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4 CHAPTER 2 ALTERNATIVE COMMERCIAL VEHICLE INSPECTION STRATEGIES SURVEY METHOD in large part, are driving jurisdictions to adopt more alterna- tive inspection strategies. The highlights of the survey results The researcher team coordinated the survey that was admin- include the following findings: istered under this project with a survey that was being admin- istered by the Commercial Vehicle Safety Alliance (CVSA) A trend toward conducting roadside inspections at mobile on behalf of FMCSA. The FMCSA project is exploring what or virtual inspection facilities, as opposed to fixed weigh role existing or emerging wireless technology can play in the stations; commercial vehicle safety inspection process. Vehicles are targeted for inspection predominantly to Once the survey questions were finalized, staff from CVSA find "high-risk" drivers. Identifying at-risk vehicles and developed an on-line version of the survey. The survey was carriers is a lesser priority to enforcement personnel-- distributed to 69 CVSA member jurisdictions via e-mail. as is identifying high-risk cargo; Respondents simply needed to click on a link to the survey Jurisdictions use a broad range of tools used to select a that was included in the e-mail message in order to respond vehicle for inspections, including visual inspection of the to the questions. A total of 25 responses were received-- vehicle, electronic screening technologies (e.g., PrePass), representing a 36% response rate. weigh-in-motion (WIM) sensors, and advanced sensing The final survey that was distributed included 28 ques- technologies (e.g., detecting radiological, biological or tions, primarily multiple choice, for respondents to reply to. chemical cargo); Several of the questions were open-ended and provided respon- Approximately 58% of the respondents use an electronic dents an opportunity to provide more detail about what enforce- screening algorithm (e.g., ISS, SafeStat) to help them ment strategies they are using, how effective these strategies determine which vehicles to target; and are, and the areas that they wish to improve. When asked what technologies are needed in the future, The survey results were augmented with interviews with a the majority of respondents indicated the need for series of stakeholders. The interviews included a geographic enhanced on-board sensors that would notify field per- and demographic cross section of the enforcement commu- sonnel of potential problems with the vehicle or driver. nity, as well as the motor carrier and motor coach industries. Interviews were conducted with the following: The survey results are tabulated in Appendix C. Representatives from 11 state agencies responsible for the regulation of the motor carrier and motor coach DISCUSSION industries; Four state trucking associations; On the basis of survey results and supporting interviews, Two national industry associations--one representing there appears to be consensus that alternative inspection tech- the motor carrier industry and one representing the nologies are necessary and the desired trend for future motor coach industry; and enforcement activities. State personnel perceive these alter- Representatives from FMCSA. native technologies as a key strategy to "do more with less" as they are confronted with rapid growth in commercial vehi- Some of these interviews were conducted exclusively for cle traffic and stagnant or declining enforcement resources. this project, while others were done in conjunction with related The industry perceives these alternative strategies as a means studies. to "level the playing field" and ensure that carriers that are not meeting their safety obligations do not receive an unfair com- PRINCIPAL RESULTS petitive advantage over those that do. There also appears to be consensus among the stakehold- The survey results confirmed that a majority of jurisdictions ers that the current alternative inspection strategies for select- are struggling to keep pace with increasing commercial truck/ ing commercial vehicles and drivers for an inspection are bus traffic and shrinking enforcement resources. These trends, insufficient. Seventy-four percent of respondents indicated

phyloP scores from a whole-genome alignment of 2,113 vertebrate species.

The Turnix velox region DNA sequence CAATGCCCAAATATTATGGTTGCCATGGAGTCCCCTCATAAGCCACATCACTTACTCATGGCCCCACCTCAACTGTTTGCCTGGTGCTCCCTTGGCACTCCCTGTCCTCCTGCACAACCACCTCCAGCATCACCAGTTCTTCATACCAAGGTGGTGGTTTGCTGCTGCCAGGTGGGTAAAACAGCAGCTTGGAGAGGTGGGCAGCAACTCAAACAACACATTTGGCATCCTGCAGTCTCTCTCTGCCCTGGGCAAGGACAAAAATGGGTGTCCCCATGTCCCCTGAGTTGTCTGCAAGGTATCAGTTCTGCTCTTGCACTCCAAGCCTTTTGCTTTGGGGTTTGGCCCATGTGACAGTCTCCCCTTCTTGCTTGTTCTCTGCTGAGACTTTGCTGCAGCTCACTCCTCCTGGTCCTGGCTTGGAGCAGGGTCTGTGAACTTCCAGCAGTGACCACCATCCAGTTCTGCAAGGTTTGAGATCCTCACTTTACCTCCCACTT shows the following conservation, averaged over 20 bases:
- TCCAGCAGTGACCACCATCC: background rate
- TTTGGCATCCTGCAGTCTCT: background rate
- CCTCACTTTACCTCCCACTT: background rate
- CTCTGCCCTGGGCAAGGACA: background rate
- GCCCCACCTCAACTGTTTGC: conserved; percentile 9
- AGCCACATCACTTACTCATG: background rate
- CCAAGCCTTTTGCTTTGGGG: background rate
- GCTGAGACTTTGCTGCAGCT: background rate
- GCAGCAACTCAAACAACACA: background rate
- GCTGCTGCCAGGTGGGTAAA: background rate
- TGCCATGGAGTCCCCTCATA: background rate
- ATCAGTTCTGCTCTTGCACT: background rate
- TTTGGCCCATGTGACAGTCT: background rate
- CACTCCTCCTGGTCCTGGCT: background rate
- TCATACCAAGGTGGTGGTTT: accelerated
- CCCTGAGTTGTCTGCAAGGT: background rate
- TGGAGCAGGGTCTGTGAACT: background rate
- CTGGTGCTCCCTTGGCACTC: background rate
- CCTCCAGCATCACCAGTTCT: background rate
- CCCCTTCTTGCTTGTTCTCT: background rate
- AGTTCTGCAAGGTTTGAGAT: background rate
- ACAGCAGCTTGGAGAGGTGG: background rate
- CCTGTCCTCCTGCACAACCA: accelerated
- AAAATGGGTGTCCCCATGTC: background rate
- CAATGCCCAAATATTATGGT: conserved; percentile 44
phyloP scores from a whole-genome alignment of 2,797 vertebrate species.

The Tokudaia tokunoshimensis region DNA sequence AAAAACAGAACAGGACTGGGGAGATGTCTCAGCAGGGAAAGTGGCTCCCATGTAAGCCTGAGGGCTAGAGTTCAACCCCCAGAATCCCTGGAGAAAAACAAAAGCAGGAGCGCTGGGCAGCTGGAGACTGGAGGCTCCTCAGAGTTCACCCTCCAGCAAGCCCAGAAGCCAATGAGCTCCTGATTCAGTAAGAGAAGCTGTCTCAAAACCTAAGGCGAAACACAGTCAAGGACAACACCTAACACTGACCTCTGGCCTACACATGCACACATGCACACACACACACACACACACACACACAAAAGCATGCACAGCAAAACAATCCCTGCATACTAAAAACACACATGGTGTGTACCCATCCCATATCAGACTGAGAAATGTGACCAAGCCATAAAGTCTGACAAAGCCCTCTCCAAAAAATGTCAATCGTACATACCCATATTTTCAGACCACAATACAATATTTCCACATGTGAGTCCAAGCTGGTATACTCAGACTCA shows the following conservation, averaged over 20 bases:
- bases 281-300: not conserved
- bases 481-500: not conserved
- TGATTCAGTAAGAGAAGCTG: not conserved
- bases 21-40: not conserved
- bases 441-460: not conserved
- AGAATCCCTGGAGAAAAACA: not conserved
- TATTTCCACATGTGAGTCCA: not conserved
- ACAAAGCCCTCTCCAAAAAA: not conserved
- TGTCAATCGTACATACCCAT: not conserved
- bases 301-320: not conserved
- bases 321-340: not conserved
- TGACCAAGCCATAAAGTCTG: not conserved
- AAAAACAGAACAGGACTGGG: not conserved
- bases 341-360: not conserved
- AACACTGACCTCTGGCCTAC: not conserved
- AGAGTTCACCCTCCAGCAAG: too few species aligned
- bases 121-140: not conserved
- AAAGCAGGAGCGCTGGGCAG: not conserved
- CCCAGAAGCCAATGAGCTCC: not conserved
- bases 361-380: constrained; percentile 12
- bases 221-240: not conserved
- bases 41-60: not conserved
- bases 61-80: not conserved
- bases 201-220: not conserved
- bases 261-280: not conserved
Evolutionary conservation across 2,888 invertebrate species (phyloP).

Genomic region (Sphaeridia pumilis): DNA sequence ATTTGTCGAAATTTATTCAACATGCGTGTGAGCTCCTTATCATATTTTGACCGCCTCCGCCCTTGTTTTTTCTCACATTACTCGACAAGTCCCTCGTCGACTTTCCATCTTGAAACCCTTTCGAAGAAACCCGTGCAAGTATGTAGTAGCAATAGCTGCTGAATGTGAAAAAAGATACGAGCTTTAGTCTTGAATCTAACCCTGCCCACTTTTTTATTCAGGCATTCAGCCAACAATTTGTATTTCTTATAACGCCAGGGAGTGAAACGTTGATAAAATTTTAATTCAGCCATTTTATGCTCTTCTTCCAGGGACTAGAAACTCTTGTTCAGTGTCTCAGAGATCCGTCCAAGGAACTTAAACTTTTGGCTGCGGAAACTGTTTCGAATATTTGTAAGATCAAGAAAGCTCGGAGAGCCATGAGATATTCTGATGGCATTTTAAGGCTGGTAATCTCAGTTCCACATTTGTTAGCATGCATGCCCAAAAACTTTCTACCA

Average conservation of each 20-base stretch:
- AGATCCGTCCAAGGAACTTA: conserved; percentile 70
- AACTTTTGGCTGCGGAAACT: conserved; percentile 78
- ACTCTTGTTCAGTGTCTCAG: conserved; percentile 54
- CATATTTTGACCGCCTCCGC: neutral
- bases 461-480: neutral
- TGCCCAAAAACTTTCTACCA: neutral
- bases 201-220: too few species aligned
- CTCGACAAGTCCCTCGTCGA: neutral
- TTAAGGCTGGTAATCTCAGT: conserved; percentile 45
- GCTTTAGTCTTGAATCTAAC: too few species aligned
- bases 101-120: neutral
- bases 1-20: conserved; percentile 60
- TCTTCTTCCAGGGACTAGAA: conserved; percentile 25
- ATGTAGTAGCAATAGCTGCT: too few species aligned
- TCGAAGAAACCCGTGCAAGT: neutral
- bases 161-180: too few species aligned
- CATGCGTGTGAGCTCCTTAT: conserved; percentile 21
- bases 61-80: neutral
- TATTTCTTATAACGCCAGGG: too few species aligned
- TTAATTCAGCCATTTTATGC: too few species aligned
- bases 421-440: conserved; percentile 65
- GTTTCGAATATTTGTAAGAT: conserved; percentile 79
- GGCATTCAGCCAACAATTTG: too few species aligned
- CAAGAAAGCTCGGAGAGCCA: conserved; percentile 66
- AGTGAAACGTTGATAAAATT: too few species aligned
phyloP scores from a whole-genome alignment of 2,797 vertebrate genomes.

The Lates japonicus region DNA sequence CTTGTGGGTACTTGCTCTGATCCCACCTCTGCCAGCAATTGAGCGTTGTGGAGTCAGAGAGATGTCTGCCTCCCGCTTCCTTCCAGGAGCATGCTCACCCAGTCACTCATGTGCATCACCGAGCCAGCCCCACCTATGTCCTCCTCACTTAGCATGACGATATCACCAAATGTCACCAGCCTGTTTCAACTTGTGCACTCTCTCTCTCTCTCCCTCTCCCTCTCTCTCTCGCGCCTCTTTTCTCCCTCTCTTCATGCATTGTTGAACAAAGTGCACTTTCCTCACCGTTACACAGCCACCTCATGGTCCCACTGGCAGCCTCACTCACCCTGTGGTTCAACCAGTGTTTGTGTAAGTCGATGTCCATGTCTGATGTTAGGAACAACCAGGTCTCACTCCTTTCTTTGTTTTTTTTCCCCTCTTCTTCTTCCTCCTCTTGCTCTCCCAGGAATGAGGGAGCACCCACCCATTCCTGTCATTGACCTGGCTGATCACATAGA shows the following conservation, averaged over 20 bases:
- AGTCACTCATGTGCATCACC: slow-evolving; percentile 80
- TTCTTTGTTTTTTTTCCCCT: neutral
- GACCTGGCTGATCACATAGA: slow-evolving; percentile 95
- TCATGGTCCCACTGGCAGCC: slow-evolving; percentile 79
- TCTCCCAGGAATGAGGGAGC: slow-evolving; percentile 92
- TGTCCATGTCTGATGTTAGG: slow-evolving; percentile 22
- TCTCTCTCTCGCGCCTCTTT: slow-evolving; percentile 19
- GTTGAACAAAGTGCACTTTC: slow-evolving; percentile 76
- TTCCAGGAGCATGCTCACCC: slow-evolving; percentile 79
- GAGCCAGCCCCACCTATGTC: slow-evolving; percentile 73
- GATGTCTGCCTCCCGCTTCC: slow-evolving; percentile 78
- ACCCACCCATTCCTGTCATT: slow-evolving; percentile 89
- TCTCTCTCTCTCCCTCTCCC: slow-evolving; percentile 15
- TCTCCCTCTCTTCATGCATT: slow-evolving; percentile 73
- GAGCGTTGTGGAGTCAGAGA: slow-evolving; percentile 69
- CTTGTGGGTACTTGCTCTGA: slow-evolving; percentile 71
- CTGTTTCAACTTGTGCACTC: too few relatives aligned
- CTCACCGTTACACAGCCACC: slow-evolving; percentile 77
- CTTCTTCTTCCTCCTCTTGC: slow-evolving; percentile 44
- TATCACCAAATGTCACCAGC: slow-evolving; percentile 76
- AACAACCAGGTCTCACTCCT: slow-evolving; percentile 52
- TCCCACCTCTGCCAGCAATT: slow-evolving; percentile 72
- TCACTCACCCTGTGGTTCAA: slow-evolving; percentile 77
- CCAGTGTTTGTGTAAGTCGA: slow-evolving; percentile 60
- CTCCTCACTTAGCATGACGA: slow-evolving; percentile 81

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5 that they rely on a visual inspection of a vehicle/driver to more frequently are at a disadvantage as compared to determine the type (level) of inspection that should be per- carriers operating in states with less frequent updates formed, even though a majority (58%) of them use a screening that enjoy a "grace period" between when a crash or algorithm as part of their roadside operations. This indicates inspection occurring and their being reported to FMCSA that roadside personnel do not have sufficient confidence in the and included in the screening algorithm calculation. roadside tools to use them exclusively. Industry representa- tives noted a similar level of skepticism regarding the current It is important to note that the state personnel also noted a set of screening tools. In particular, industry representatives concern about data quality. Obtaining more robust data (67%) noted the following concerns: was listed second only to decreasing crashes (88%) as a prior- ity for a respondent's inspection program. The "rules of the game" (e.g., how the selection algo- Further, the survey results indicate that the alternative strate- rithms work, the data used in the current screening algo- gies currently available may not meet the operational realities rithms) are not widely known and/or understood by the of roadside enforcement. Sixty percent of respondents indi- industry; cated that their "jurisdiction's commercial vehicle inspection The current inspection selection aids may not identify program (is) aimed at identifying" high-risk drivers. Unfortu- the correct vehicles for targeted enforcement; nately, there currently is no driver-focused alternative strat- Quality issues (e.g., associating a crash with the wrong egy and only 8% of respondents indicated that their current motor carrier) in the data used by FMCSA to calculate selection tools are most effective at identifying high-risk driv- the screening algorithms undermines the accuracy of the ers. FMCSA currently is working to develop a driver-focused screening decisions; algorithm (Inspection Selection System-Driver [ISS-D]) and The lack of "at fault" determinations for the crash data is augmenting the Commercial Vehicle Information Systems used in the calculation of screening algorithms is unfair & Networks (CVISN) architecture to improve the sharing of and may result in a carrier being targeted for enforce- commercial vehicle driver data. ment actions based on incidents that were beyond its The survey also indicated that states are modifying their controls (e.g., having its vehicles rear-ended by another enforcement strategies to include mobile and virtual enforce- vehicle); ment operations. These operations--made possible through Once a carrier is deemed "high-risk" by the screening in-vehicle and roadside-based technology--are allowing algorithm and targeted for enforcement, it is difficult to jurisdictions to expand their enforcement efforts off of the be removed from the list because the "high-risk" deter- highways and onto smaller roads, including roads that are mination is a "self-fulfilling prophecy" in that a roadside known bypass routes around fixed inspection stations. Stake- inspector will be predisposed to look for a violation on holders have recommended that FMCSA support the devel- a vehicle of a "high-risk" carrier; and opment of virtual roadside sites through the development of The varying frequency in which states submit their deployment templates and identification of "best practices." safety data to FMCSA creates an "uneven playing field," The movement toward mobile inspection facilities also reveals whereby carriers operating in states that update FMCSA a need to improve wireless communications.